Javier provides a twitter-like overview of his open source project: “MVC Turbine helps you build modular applications on top of ASP.NET MVC and that’s pretty much it.”
K Scott asks about the advantages of using MVC Turbine to add features to your applications. Javier talks about MVC’s extension points, controller factories, view engines, and “the blade.”
The guys talk about MVC Turbine’s support for multiple IoC containers and whether or not MVC Turbine is merely “IoC for IoC.” Javier speaks of his design approach and the need to register components on the fly.
K Scott notes that though ASP.NET MVC has many extensibility points it may not have been built with IoC in mind. Javier talks about the pros and cons of this and how it factored into his design.
Scott K asks if there are any features Javier would like to implement into his project which he hasn’t been able to address because of limitations with the MVC framework.
K Scott asks about Action Filters and Inferred Actions. Javier explains. Jon comments on Inferred Actions’ awesomeness and how they really reduce your controller code.
Scott K asks about Inferred Actions and strongly typed views. Javier talks about how the current implementation effectively serves up static pages without a model but the ideal implementation (which is doable) would provide an inferred models and more.
Scott K talks about defaulting return types. For example, if request doesn’t include the mime type then default to Json.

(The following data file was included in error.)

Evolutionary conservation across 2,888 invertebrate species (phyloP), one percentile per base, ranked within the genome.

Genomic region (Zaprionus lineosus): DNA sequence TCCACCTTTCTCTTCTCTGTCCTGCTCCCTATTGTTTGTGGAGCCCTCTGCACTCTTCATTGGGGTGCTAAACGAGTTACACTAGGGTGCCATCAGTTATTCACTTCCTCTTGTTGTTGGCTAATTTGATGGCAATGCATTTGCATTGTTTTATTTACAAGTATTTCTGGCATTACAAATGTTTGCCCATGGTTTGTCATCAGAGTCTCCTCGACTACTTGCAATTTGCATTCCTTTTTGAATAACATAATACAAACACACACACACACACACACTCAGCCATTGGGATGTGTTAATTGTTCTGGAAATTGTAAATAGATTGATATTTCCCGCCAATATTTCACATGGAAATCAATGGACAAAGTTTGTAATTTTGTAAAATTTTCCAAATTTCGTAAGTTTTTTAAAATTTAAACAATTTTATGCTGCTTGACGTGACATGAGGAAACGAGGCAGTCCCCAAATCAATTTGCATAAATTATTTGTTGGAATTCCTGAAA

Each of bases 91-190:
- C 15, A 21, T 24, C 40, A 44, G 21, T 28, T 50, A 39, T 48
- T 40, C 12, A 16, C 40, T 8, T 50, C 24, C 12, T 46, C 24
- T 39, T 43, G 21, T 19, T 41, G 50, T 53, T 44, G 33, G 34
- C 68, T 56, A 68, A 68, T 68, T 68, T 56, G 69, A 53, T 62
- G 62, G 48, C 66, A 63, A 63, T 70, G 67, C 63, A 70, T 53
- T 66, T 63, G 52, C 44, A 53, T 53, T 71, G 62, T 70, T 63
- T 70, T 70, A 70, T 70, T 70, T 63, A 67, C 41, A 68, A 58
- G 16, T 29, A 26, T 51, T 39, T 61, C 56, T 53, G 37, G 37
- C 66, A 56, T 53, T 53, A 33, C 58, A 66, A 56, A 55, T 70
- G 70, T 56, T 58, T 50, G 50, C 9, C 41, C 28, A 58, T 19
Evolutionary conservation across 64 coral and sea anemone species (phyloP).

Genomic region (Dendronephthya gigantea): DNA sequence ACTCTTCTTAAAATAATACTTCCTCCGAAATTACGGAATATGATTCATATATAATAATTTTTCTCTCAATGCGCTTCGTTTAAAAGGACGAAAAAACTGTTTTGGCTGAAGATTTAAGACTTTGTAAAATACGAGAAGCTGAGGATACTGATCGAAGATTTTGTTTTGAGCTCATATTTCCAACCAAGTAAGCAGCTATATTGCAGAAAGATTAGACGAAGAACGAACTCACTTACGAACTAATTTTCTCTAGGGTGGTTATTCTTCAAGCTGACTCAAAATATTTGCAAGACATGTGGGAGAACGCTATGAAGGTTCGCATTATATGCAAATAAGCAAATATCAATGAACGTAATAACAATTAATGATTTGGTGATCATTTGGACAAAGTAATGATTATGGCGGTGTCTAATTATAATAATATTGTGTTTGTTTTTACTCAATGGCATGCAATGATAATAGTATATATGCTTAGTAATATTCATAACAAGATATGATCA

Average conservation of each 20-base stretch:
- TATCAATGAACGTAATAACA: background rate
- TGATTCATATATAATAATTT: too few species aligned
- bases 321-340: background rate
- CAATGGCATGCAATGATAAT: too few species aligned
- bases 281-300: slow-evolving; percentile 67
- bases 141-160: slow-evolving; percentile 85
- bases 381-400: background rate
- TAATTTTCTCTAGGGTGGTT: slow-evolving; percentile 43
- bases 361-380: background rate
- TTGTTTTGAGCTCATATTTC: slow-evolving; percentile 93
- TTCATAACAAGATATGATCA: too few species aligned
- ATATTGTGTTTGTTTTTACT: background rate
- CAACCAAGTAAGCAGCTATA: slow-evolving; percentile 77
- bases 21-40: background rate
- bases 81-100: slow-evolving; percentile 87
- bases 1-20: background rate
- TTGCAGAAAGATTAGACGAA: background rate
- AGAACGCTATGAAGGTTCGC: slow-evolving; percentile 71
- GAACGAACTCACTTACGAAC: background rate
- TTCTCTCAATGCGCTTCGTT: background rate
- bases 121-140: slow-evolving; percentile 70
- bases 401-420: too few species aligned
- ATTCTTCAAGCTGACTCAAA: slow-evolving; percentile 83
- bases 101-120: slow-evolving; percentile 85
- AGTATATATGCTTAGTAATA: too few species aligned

The guys talk about general extensibility in ASP.NET MVC and how various open source applications are addressing concerns.
K Scott gets back on topic and asks Javier to dig deeper into filters.
Jon and Javier talk about MEF and how it might play a roll in MVC Turbine. Bingo!
K Scott notes that MVC Turbine is hosted on Codeplex and asks how it’s going? Javier notes the source code is now hosted at GitHub, and Jon asks if recent Codeplex support for Mercurial might lure Javier back to Codeplex. The guys talk/joke about version control systems.
The guys talk Visual Studio 2010 versions and games of yesterday.
Javier turns the tables and asks the guys about their thoughts on compositions in general. Scott K has thoughts – it’s painful. Jon states that MVC Turbine is doing it and you can use Attributes so what’s missing in the .NET framework that makes composition so painful.
Javier talks of folks interest in contributing to his framework, producing documentation and video, and what’s next for MVC Turbine.
Jon asks if MVC 2 provides features (validation or templating, for example) which may be leveraged in MVC Turbine.
Lightening round! Have you used Google Buzz? What’s the funniest comment thread you have ever read?